MOTOR Magazine

A MOTOR Magazine Newsletter
Aug. 15, 2017

Contributed by Bob Chabot
Suspension Revolution

Suspension systems reconcile comfort, handling and performance

Suspension systems tend not to get much publicity, but they are one of the most crucial factors in the day-to-day enjoyment of your car. Automakers are always tweaking and refining their designs in search of one elusive ideal: A perfect ride coupled with thrilling handling and performance.

Suspension technology has evolved over the years, with innovations that moved ride, handling and performance well beyond the “driving a brick” feel of generations past. Examples include Magnetic Damping from General Motors (left), Active Curve Tilting from Mercedes-Benz (center) and Hydraulic Ride Control from the Volkswagen Group (right). (Images — General Motors, Mercedes-Benz, and Audi)

Suspension Innovations Key To Improved Ride
When General Motors first developed Magnetic Ride Control technology for its Corvette Stingray, little did the automaker expect it to become so popular that the system would be licensed to so many other OEMs. The original technology varied electric current through a ferrous fluid that allowed systems to adjust damper stiffness in response to driving conditions. But there was a lag as the ferrous particles returned to a previously relaxed compliant state. Now in its third generation, the technology has been improved by adding a second wire, which enables the fluid to be actively switched between firm and compliant states, allowing quicker adjustments to the road, even at high speeds.

When Mercedes-Benz introduced Active Curve Tilting in its 2015 S65 AMG, it provided vehicles the ability to lean into corners, like motorcyclists do. The S65 uses a lateral-acceleration sensor, forward-looking camera and air suspension to simulate banking so common on racetracks. The technology improves rider comfort by perceiving corners, then leaning into them to better manage the lateral loads on occupants. Even the seats lean into corners.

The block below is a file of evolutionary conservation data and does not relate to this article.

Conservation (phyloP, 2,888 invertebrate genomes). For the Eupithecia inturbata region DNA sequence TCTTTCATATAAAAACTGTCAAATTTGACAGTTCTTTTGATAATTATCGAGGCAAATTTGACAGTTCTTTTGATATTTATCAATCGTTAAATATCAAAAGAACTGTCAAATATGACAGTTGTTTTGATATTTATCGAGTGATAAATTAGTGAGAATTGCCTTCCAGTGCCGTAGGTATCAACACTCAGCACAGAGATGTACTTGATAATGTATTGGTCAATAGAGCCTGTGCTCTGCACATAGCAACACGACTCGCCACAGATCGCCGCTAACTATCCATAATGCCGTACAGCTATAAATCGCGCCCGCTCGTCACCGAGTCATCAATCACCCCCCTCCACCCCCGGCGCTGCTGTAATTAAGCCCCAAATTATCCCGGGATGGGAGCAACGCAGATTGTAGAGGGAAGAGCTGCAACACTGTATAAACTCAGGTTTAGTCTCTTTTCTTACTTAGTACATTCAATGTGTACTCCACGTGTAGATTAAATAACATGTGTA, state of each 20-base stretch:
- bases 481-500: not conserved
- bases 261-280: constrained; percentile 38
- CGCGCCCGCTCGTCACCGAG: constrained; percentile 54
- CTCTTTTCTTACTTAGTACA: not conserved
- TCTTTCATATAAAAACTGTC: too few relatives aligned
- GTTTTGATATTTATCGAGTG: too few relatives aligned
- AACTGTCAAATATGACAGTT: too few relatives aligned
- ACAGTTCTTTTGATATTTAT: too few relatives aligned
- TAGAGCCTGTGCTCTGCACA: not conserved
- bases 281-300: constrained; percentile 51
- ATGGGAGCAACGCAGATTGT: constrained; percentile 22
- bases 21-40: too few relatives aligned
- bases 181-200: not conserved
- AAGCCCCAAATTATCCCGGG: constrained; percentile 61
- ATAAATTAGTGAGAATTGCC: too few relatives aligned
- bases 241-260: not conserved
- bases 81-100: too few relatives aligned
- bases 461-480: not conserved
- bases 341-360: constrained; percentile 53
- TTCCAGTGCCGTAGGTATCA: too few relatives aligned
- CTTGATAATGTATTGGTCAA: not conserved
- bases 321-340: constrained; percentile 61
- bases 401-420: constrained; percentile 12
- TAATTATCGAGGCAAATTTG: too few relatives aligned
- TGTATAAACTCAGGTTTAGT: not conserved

Audi debuted Hydraulic Roll Control with the cross-linked suspension in its 2015 RS 7. Conventional suspensions use steel antiroll bars to counteract body roll, but Audi’s dynamic ride control is able to send fluid to the opposite side of the car. Until the driver is pulling major G's, the system stays passive. At higher G’s, the system behaves like a fully active system — managing wheel movement, shock, vibration and more — to deliver an optimal ride.

The all-new active suspension on the Audi A8 is a fully active, electromechanical suspension system, which drives each wheel individually and adapts to the prevailing road conditions. Each wheel has an electric motor which is powered by the 48-volt main electrical system. Additional components include gears, a rotary tube together with internal titanium torsion bar and a lever which exerts up to 1,100 Nm (811.3 lb-ft) on the suspension via a coupling rod. (Video — Audi AG)

The Next Step in the Suspension Revolution
Speaking of Audi, the automaker has just taken fully active suspensions to a whole new level that maximizes comfort, ride and other dynamics. The automaker debuted the suspension on its latest A8 iteration at the Audi Summit in Barcelona in mid-July 2017, where it announced other models would soon be fitted with the innovation.